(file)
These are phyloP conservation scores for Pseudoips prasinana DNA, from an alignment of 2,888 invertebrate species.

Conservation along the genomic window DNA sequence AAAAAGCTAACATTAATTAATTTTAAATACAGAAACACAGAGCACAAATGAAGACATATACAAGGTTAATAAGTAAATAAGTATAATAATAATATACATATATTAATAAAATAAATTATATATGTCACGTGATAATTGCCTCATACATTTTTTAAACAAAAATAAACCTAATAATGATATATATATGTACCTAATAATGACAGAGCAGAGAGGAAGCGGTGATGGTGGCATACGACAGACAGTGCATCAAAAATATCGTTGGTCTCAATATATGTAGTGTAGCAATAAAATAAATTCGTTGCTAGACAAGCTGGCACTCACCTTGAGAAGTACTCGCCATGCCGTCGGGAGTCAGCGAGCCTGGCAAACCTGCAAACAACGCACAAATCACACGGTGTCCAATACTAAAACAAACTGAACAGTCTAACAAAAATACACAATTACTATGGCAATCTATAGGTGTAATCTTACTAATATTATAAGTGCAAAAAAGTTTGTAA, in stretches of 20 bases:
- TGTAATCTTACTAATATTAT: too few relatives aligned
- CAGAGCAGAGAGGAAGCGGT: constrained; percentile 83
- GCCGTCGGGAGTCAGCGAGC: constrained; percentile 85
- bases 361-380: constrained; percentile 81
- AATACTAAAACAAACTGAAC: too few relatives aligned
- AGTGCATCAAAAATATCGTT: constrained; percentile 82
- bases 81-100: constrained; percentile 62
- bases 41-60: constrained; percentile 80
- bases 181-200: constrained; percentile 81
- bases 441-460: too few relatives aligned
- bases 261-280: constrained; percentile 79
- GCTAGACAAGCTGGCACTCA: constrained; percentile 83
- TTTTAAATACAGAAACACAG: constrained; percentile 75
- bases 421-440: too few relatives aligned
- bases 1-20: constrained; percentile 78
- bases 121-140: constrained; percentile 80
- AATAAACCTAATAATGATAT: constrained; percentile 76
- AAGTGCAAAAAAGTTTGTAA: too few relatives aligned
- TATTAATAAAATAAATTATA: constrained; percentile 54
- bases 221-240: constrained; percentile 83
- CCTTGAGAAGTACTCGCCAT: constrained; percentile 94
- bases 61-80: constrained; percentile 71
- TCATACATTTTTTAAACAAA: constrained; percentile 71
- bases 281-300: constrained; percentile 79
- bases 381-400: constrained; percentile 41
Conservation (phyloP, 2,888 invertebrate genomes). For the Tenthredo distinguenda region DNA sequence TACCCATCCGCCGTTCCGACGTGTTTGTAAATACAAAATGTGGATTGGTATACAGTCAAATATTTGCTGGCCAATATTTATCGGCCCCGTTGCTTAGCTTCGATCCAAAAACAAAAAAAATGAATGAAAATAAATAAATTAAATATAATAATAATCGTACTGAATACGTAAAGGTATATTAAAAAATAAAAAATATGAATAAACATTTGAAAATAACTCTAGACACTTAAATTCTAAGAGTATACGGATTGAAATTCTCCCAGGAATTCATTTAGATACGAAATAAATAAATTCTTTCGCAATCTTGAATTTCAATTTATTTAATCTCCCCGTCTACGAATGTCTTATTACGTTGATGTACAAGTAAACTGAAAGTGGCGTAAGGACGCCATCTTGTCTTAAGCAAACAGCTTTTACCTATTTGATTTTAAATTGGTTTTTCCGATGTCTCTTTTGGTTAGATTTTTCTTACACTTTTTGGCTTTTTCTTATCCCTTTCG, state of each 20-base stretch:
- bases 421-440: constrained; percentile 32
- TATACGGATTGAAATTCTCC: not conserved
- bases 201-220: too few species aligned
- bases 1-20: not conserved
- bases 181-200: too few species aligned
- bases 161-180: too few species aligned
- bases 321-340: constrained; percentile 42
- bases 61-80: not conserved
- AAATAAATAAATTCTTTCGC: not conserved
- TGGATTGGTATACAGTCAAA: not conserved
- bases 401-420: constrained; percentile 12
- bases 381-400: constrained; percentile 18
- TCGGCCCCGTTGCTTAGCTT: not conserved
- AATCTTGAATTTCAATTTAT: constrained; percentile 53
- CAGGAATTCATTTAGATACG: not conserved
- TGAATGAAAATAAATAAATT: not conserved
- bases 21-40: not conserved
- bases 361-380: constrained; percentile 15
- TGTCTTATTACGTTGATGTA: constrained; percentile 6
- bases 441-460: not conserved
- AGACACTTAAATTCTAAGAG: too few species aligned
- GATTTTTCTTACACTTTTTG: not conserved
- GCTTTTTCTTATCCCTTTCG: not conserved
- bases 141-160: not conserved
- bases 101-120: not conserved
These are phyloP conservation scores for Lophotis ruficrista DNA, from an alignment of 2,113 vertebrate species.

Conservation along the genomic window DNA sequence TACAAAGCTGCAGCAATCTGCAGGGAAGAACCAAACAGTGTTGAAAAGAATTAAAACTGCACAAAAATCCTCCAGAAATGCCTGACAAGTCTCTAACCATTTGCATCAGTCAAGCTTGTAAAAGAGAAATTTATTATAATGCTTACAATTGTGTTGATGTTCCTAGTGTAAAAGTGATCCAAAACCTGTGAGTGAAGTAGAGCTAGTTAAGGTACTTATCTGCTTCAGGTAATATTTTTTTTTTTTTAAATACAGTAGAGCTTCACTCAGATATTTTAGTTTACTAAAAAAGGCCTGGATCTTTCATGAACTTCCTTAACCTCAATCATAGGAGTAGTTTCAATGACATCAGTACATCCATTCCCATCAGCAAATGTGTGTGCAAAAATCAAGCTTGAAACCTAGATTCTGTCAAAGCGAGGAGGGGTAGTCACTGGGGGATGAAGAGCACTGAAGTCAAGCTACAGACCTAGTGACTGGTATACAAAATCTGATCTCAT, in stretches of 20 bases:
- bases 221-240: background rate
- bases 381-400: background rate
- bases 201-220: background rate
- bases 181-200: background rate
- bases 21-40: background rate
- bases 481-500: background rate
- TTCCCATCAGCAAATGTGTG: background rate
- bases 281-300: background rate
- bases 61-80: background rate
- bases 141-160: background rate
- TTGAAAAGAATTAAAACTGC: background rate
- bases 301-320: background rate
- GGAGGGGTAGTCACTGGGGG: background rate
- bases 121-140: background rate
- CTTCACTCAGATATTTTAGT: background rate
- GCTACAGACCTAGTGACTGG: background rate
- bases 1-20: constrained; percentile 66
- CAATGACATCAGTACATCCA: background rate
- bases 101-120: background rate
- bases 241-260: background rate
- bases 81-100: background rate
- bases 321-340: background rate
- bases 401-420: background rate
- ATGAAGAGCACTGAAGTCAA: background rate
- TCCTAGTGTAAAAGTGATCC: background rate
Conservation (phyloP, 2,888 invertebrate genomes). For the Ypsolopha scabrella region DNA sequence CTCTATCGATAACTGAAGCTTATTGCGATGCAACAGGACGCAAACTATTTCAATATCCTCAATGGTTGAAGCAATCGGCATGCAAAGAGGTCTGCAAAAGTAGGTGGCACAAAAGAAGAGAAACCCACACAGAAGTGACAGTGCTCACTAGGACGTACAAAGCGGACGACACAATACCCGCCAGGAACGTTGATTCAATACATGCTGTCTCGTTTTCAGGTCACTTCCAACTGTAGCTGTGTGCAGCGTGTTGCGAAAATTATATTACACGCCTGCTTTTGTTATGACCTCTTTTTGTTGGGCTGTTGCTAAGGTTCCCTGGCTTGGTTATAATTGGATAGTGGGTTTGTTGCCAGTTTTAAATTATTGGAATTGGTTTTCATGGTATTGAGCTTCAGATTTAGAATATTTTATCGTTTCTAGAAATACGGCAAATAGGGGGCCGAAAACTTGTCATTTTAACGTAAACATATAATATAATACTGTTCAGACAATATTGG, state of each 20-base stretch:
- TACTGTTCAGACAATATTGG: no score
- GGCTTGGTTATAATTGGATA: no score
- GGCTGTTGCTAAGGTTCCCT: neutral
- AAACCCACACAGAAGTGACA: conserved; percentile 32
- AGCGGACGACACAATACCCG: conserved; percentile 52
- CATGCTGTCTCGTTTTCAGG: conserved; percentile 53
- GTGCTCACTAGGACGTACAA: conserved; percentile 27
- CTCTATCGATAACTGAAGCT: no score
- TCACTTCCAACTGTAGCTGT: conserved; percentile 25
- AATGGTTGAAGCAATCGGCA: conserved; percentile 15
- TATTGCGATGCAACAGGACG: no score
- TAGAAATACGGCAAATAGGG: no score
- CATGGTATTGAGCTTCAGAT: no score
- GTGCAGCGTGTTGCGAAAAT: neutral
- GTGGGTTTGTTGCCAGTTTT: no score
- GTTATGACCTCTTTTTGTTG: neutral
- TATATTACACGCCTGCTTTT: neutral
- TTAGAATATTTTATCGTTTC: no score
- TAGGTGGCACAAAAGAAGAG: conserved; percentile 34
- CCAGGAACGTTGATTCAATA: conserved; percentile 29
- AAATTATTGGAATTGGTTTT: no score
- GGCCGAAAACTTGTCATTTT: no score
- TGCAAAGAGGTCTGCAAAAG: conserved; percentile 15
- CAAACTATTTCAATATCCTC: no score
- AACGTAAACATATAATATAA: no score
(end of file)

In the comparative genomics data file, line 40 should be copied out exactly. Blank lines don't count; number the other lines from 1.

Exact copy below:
- bases 381-400: constrained; percentile 18